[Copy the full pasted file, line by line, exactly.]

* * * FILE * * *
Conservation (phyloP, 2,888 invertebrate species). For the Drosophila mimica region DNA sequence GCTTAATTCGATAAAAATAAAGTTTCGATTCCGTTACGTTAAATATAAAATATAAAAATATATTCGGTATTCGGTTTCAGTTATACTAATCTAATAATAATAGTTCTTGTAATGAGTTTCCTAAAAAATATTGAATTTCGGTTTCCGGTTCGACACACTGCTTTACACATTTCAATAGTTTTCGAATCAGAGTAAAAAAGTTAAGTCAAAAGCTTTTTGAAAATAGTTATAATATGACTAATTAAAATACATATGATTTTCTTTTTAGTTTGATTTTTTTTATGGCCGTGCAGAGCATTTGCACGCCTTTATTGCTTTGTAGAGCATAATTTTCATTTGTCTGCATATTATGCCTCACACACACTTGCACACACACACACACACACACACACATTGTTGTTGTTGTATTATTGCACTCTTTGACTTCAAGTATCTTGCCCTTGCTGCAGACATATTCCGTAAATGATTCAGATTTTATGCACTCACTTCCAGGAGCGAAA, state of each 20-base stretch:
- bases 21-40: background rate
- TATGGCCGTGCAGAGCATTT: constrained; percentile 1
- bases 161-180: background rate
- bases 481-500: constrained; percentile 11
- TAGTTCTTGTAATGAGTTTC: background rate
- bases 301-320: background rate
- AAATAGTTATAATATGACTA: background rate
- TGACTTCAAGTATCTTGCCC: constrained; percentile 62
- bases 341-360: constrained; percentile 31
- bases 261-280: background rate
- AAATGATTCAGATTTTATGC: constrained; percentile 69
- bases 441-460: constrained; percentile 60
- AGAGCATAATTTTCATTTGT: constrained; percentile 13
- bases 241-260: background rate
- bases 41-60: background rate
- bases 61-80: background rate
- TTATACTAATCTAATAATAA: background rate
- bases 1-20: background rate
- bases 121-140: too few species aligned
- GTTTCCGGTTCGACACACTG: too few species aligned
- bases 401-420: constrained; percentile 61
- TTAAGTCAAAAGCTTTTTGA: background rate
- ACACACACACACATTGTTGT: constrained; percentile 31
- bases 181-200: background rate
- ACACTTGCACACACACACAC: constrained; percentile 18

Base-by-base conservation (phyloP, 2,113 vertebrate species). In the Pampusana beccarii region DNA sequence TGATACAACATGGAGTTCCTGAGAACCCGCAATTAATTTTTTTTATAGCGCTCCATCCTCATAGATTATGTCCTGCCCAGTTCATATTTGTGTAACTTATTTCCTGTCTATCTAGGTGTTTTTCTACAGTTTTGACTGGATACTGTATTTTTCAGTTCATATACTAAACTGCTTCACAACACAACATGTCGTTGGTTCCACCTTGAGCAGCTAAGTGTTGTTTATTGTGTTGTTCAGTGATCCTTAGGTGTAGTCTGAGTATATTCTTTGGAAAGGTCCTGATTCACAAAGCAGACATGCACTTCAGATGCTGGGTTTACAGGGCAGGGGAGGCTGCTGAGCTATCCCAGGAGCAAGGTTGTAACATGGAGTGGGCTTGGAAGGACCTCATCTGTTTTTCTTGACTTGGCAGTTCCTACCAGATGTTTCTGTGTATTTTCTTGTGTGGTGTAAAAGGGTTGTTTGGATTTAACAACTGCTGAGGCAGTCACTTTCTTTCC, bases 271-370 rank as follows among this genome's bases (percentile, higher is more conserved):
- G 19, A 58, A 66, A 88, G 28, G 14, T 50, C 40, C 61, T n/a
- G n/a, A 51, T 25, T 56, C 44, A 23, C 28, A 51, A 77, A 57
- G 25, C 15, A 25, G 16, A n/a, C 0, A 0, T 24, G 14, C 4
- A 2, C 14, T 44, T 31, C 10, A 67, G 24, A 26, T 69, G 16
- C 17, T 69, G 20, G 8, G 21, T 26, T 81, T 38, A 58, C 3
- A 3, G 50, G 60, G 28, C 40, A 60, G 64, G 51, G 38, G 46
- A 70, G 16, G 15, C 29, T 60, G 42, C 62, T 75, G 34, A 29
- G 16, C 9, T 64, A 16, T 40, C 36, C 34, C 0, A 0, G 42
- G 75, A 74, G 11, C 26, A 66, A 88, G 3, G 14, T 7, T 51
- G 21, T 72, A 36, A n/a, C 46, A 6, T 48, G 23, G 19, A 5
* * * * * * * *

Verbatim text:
Conservation (phyloP, 2,888 invertebrate species). For the Drosophila mimica region DNA sequence GCTTAATTCGATAAAAATAAAGTTTCGATTCCGTTACGTTAAATATAAAATATAAAAATATATTCGGTATTCGGTTTCAGTTATACTAATCTAATAATAATAGTTCTTGTAATGAGTTTCCTAAAAAATATTGAATTTCGGTTTCCGGTTCGACACACTGCTTTACACATTTCAATAGTTTTCGAATCAGAGTAAAAAAGTTAAGTCAAAAGCTTTTTGAAAATAGTTATAATATGACTAATTAAAATACATATGATTTTCTTTTTAGTTTGATTTTTTTTATGGCCGTGCAGAGCATTTGCACGCCTTTATTGCTTTGTAGAGCATAATTTTCATTTGTCTGCATATTATGCCTCACACACACTTGCACACACACACACACACACACACACATTGTTGTTGTTGTATTATTGCACTCTTTGACTTCAAGTATCTTGCCCTTGCTGCAGACATATTCCGTAAATGATTCAGATTTTATGCACTCACTTCCAGGAGCGAAA, state of each 20-base stretch:
- bases 21-40: background rate
- TATGGCCGTGCAGAGCATTT: constrained; percentile 1
- bases 161-180: background rate
- bases 481-500: constrained; percentile 11
- TAGTTCTTGTAATGAGTTTC: background rate
- bases 301-320: background rate
- AAATAGTTATAATATGACTA: background rate
- TGACTTCAAGTATCTTGCCC: constrained; percentile 62
- bases 341-360: constrained; percentile 31
- bases 261-280: background rate
- AAATGATTCAGATTTTATGC: constrained; percentile 69
- bases 441-460: constrained; percentile 60
- AGAGCATAATTTTCATTTGT: constrained; percentile 13
- bases 241-260: background rate
- bases 41-60: background rate
- bases 61-80: background rate
- TTATACTAATCTAATAATAA: background rate
- bases 1-20: background rate
- bases 121-140: too few species aligned
- GTTTCCGGTTCGACACACTG: too few species aligned
- bases 401-420: constrained; percentile 61
- TTAAGTCAAAAGCTTTTTGA: background rate
- ACACACACACACATTGTTGT: constrained; percentile 31
- bases 181-200: background rate
- ACACTTGCACACACACACAC: constrained; percentile 18

Base-by-base conservation (phyloP, 2,113 vertebrate species). In the Pampusana beccarii region DNA sequence TGATACAACATGGAGTTCCTGAGAACCCGCAATTAATTTTTTTTATAGCGCTCCATCCTCATAGATTATGTCCTGCCCAGTTCATATTTGTGTAACTTATTTCCTGTCTATCTAGGTGTTTTTCTACAGTTTTGACTGGATACTGTATTTTTCAGTTCATATACTAAACTGCTTCACAACACAACATGTCGTTGGTTCCACCTTGAGCAGCTAAGTGTTGTTTATTGTGTTGTTCAGTGATCCTTAGGTGTAGTCTGAGTATATTCTTTGGAAAGGTCCTGATTCACAAAGCAGACATGCACTTCAGATGCTGGGTTTACAGGGCAGGGGAGGCTGCTGAGCTATCCCAGGAGCAAGGTTGTAACATGGAGTGGGCTTGGAAGGACCTCATCTGTTTTTCTTGACTTGGCAGTTCCTACCAGATGTTTCTGTGTATTTTCTTGTGTGGTGTAAAAGGGTTGTTTGGATTTAACAACTGCTGAGGCAGTCACTTTCTTTCC, bases 271-370 rank as follows among this genome's bases (percentile, higher is more conserved):
- G 19, A 58, A 66, A 88, G 28, G 14, T 50, C 40, C 61, T n/a
- G n/a, A 51, T 25, T 56, C 44, A 23, C 28, A 51, A 77, A 57
- G 25, C 15, A 25, G 16, A n/a, C 0, A 0, T 24, G 14, C 4
- A 2, C 14, T 44, T 31, C 10, A 67, G 24, A 26, T 69, G 16
- C 17, T 69, G 20, G 8, G 21, T 26, T 81, T 38, A 58, C 3
- A 3, G 50, G 60, G 28, C 40, A 60, G 64, G 51, G 38, G 46
- A 70, G 16, G 15, C 29, T 60, G 42, C 62, T 75, G 34, A 29
- G 16, C 9, T 64, A 16, T 40, C 36, C 34, C 0, A 0, G 42
- G 75, A 74, G 11, C 26, A 66, A 88, G 3, G 14, T 7, T 51
- G 21, T 72, A 36, A n/a, C 46, A 6, T 48, G 23, G 19, A 5